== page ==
Material Safety Data Sheets (MSDS) are quite familiar to anyone working with hazardous chemicals in such environments as: labs, distribution warehouses, food operations, etc. The sheets describe “the physical and chemical properties, physical and health hazards, routes of exposure, precautions for safe handling and use, emergency and first-aid procedures, and control measures.” OSHA cites that these documents, along with labels and training in the workplace, are key elements in maintaining proper handling of hazardous materials in the workplace. It is also essential that employees are familiar with MSDS documents and know where to find them in your operation.
In essence, the documents are meant to clarify and simplify the pertinent information for each hazardous chemical for employees. As an active inventory of all hazardous chemicals going in and out of an operation, MSDS assist in assuring both the safety of the workers and the security of any operation. When properly implemented, controls like MSDS are a part of creating necessary transparency for your employees and inspectors; an improperly implemented MSDS program can actually create headaches and liabilities down the road. Due to this, the more one is able to read, understand, and properly implement the standards set forth in state and federal law, the better. For updated information and language on OSHA’s Hazard Communication Standard, 29 CFR 1910.1200 click here.
GHS stands for the Globally Harmonized System of Classification and Labeling of Chemicals. It is a global approach to identifying hazardous chemicals and communicating those hazards to workers via labels and material safety data sheets (MSDS). OSHA revised the current HCS to align with GHS principles and create new compliance obligations for everyone in the life cycle of hazardous materials. For example, if OSHA adopts its proposed changes, then chemical manufacturers will need to author new MSDSs and employers will need to update their entire MSDS library in a short time frame.
Your local OSHA office can also help clarify or answer any questions you might have on MSDS or other HAZMAT issues. Below are some of the top FAQs that often come up when MSDS are discussed.
Question: Is there a standard MSDS format?
Answer: No. However, there are requirements for what information needs to be contained within. To see a compliant Material Safety Data Sheet form from the U.S. Department of Labor click here.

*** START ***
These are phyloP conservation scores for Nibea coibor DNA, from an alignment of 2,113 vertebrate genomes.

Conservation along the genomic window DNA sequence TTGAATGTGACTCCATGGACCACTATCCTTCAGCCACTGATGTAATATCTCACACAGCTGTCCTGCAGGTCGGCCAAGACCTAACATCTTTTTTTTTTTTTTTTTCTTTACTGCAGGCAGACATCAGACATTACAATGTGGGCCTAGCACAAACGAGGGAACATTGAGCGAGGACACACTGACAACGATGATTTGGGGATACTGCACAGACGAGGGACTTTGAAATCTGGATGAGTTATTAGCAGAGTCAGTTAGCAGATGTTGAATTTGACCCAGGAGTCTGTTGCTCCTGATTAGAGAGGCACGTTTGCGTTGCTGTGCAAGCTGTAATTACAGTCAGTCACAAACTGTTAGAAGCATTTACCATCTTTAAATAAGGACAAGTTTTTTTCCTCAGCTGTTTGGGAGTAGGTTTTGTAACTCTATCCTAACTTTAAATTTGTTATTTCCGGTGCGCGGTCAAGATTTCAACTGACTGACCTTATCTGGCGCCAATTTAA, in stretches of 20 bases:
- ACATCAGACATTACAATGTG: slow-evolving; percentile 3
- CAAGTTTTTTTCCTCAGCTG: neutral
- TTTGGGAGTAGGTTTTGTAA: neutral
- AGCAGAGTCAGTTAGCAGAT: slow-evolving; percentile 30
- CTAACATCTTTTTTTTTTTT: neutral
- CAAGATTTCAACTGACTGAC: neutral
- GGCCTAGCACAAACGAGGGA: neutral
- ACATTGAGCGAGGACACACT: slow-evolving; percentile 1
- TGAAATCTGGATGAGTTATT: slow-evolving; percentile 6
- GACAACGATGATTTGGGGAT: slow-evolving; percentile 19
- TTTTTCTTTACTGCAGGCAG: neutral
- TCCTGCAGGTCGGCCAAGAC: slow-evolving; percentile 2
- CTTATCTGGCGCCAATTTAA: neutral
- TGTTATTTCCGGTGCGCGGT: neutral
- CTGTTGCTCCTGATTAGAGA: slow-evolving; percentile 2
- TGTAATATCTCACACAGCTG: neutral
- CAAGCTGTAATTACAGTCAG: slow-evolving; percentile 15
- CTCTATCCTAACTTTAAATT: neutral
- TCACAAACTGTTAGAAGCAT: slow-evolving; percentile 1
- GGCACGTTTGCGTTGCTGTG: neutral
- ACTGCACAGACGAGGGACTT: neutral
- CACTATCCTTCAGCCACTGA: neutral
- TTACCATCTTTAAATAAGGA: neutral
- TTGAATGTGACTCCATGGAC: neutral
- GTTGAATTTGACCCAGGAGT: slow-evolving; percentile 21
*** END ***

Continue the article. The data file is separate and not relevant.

Question: Where should I keep my MSDS documents?
Answer: The most important thing to remember is that MSDS documents need to be accurate, up-to-date, and in an area where all employees can easily access the information at all points of the workday. For example setting up a central computer system with the information easily at hand in all work areas would suffice, or keeping a hardcopy binder of MSDS available in an area of the operation that is clearly marked and accessible to all would work as well. A computer system not readily available to all potentially affected workers, or a binder locked in a receiving office or HR department during third shift, for example, would be forms of improper storage. To see the official language click here.
Question: How long should I keep my MSDS documents?
Answer: According the United States Department of Labor:
“The Hazard Communication Standard requires that employers maintain copies of material safety data sheets for each hazardous chemical used in the workplace. Employers may discard a material safety data sheet for a mixture, if the new data sheet includes the same hazardous chemicals as the original formulation. If the formulation is different then the employer must maintain both data sheets for at least 30 years. OSHA standard, 29 CFR 1910.1020, Access to employee Exposure and Medical Records defines “employee exposure records” to include material safety data sheets. The standard requires all employee exposure records to be maintained for at least 30 years.”
To request a MSDS for a product from Nelson-Jameson, click here for our MSDS Request Form.